A hugely successful return for Stefan Golaszewski’s BBC sitcom Mum, with world-beater Lesley Manville in brilliant form once again
“Three types of potato – are you out of your fucking mind?”
I’m not sure what we’ve done to deserve Stefan Golaszewski’s Mum but I’m sure as hell glad that we have it. The second series of this BBC sitcom has now drawn to a close and it is hard not to think that it isn’t one of the most magnificently perfect bits of television out there, surpassing even the heights of the superlative first season.
Starring Lesley Manville and Sam Swainsbury as it does, it could well have been machine-tooled to appeal to my Venn diagram of all Venn diagrams. But Mum is so much more than my varying crushes, it is a supremely well-calibrated piece of heart-breaking and heart-warming writing that finds its humour in that most British of ways, through adversity. Cathy’s husband and Michael’s best friend may have died a year ago but their attempts to move on, to maybe explore their mutual, unspoken attraction are constantly frustrated by the clod-hopping presence of her extended family at every beat. Continue reading “TV Review: Mum Series 2”
“Oh please, Mother, make it stop! It’s hurting.”
will be unleashed onto the West End stage for the very first time in a uniquely theatrical experience directed by Sean Mathias and adapted for the stage by John Pielmeier.
The Exorcist will play a strictly limited run at the Phoenix Theatre from 20 October 2017 to 10 March 2018. Tickets will go on general sale at 4pm today.
Continue reading “Round-up of news, treats and other interesting things”
“I’m halfway up a tree and completely in a jam.
I’m out here in a desert and nobody gives a damn”
After the abortive first run on Broadway, dubbed “a very expensive out-of-town try-out” by composer David Yazbek, a reconceived version of Women on the Verge of a Nervous Breakdown made its way to the West End in early 2015 but it only managed the same 4 months of a run there before closing in ignominy once again. Some things just aren’t meant to be it would seem.
I saw the show at the Playhouse and saw first-hand how ill-conceived this reconceived conception was and listening back to the score, you’re just reminded of how very random the whole thing is. At times, it seems on the verge of working – the manic patter of ‘Model Behavior’ is well delivered by Anna Skellern and Haydn Gwynne brings her customary class to Lucia and her lament to ageing in ‘Invisible’. Continue reading “CD Review: Women on the Verge of a Nervous Breakdown (2015 Original West End Cast Recording)”
“I feel as sad as the sisters of Lazarus”
A number of the reviews of the first episode of Mum (here’s mine) were cautiously optimistic but commented that Stefan Golaszewski’s writing wasn’t really funny enough for a sitcom, or up to his previous TV show Him and Her. I hope that people persisted with it though, for it emerged as a simply beautiful piece of television, closer to a drama in the end than an outright comedy, and all the more affecting and effective for it.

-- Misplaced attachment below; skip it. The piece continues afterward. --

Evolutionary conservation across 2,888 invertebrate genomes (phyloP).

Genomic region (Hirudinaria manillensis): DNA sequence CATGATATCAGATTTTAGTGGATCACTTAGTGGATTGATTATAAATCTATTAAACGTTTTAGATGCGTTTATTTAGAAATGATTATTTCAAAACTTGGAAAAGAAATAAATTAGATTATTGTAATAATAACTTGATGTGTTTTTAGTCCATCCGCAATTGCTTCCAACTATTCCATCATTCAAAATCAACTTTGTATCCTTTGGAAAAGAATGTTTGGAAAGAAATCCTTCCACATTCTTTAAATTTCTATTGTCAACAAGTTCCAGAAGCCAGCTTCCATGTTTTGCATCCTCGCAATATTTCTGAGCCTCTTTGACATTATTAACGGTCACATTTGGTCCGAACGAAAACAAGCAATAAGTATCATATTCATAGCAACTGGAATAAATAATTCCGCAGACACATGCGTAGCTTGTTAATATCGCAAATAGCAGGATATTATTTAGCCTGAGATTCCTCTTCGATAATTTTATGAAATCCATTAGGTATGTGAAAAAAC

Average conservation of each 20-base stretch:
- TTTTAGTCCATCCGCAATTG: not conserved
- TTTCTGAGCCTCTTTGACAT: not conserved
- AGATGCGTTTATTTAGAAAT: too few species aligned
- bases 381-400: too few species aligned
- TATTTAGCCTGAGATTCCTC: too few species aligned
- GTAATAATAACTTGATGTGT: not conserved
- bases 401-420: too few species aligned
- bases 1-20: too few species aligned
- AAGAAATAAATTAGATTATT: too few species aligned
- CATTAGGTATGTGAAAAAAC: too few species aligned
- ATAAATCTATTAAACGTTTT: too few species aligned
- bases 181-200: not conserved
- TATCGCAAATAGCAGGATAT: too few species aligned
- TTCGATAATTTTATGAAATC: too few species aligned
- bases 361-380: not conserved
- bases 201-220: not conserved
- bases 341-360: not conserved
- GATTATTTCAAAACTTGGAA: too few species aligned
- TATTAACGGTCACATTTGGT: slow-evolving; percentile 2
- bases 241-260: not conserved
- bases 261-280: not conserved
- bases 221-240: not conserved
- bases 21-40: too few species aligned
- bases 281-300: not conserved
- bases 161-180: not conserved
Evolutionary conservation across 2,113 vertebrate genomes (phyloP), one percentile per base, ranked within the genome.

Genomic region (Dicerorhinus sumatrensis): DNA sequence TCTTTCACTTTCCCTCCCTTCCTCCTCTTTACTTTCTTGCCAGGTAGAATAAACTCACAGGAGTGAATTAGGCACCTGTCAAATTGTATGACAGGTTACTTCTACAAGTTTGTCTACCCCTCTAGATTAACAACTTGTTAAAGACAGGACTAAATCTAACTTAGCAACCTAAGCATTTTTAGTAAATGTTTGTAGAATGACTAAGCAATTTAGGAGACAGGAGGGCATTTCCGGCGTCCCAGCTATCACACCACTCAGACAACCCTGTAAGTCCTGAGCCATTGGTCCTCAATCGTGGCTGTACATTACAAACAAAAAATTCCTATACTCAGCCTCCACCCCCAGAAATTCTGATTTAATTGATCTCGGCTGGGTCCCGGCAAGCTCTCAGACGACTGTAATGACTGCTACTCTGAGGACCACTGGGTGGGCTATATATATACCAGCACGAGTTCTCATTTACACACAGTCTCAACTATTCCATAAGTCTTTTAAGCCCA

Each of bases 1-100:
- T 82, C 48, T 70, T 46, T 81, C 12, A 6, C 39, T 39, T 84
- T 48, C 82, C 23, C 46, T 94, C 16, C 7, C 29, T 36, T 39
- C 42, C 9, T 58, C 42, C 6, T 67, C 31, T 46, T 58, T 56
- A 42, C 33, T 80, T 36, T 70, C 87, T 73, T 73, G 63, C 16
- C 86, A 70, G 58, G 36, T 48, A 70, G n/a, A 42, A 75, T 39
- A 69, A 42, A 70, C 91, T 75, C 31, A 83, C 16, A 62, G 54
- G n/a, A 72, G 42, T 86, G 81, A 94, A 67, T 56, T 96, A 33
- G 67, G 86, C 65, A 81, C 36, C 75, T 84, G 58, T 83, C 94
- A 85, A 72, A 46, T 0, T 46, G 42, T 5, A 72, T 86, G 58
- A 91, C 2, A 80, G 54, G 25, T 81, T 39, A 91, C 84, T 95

In some ways, it’s not that surprising that it wasn’t a canned laughter kind of show – an actor of the stature of Lesley Manville, with her nearly 40 years of collaboration with Mike Leigh, wouldn’t do that, would she (I guess My Family being the exception here…). Instead, what we got was a subtle meditation on how life continues after bereavement, working through the stages of grief and minutiae of life over the course of that tricky first year. Plus Manville ate a large crisp in one go, now you don’t get that kind of quality just anywhere! Continue reading “TV Review: Mum”
“So, because you can’t believe it’s true, logically it’s false”
So the second and final part of Series 4 of Luther is done and well, it’s hard not to feel a little shortchanged. There’s been chatter about a movie and given that we only got 2 hours of screentime here, it’s hard to see why creator Neil Cross and star Idris Elba opted for a single two-parter split over two weeks as opposed the fiercer energy that a feature-length epic would surely have borne.
Episode 1 aired last week and did a decent job of pulling us back into the world of DCI John Luther, delving back into the show’s mythology and the tangled web of his own past but also moving forward with the dastardly exploits of a new serial killer, which proved to be the main hook for Luther’s return from semi-retirement. Part Two continues the blend, as John Heffernan’s marvellously malevolent cannabalistic killer continues his rampage and Luther deals with the past impinging severely on his present. Continue reading “TV Review: Luther (Series 4, Episode 2)”
“The car’s OK but where’s the wheels…?”
The Broadway production of Women on the Verge of a Nervous Breakdown was less than a stellar success so it is little surprise that it is a majorly reworked version of the show that has opened at the Playhouse Theatre four years later. But even after all the reconstruction and renovation that has been done to Jeffrey Lane’s book and David Yazbek’s score, it is hard to feel that director Bartlett Sher has really nailed it here either.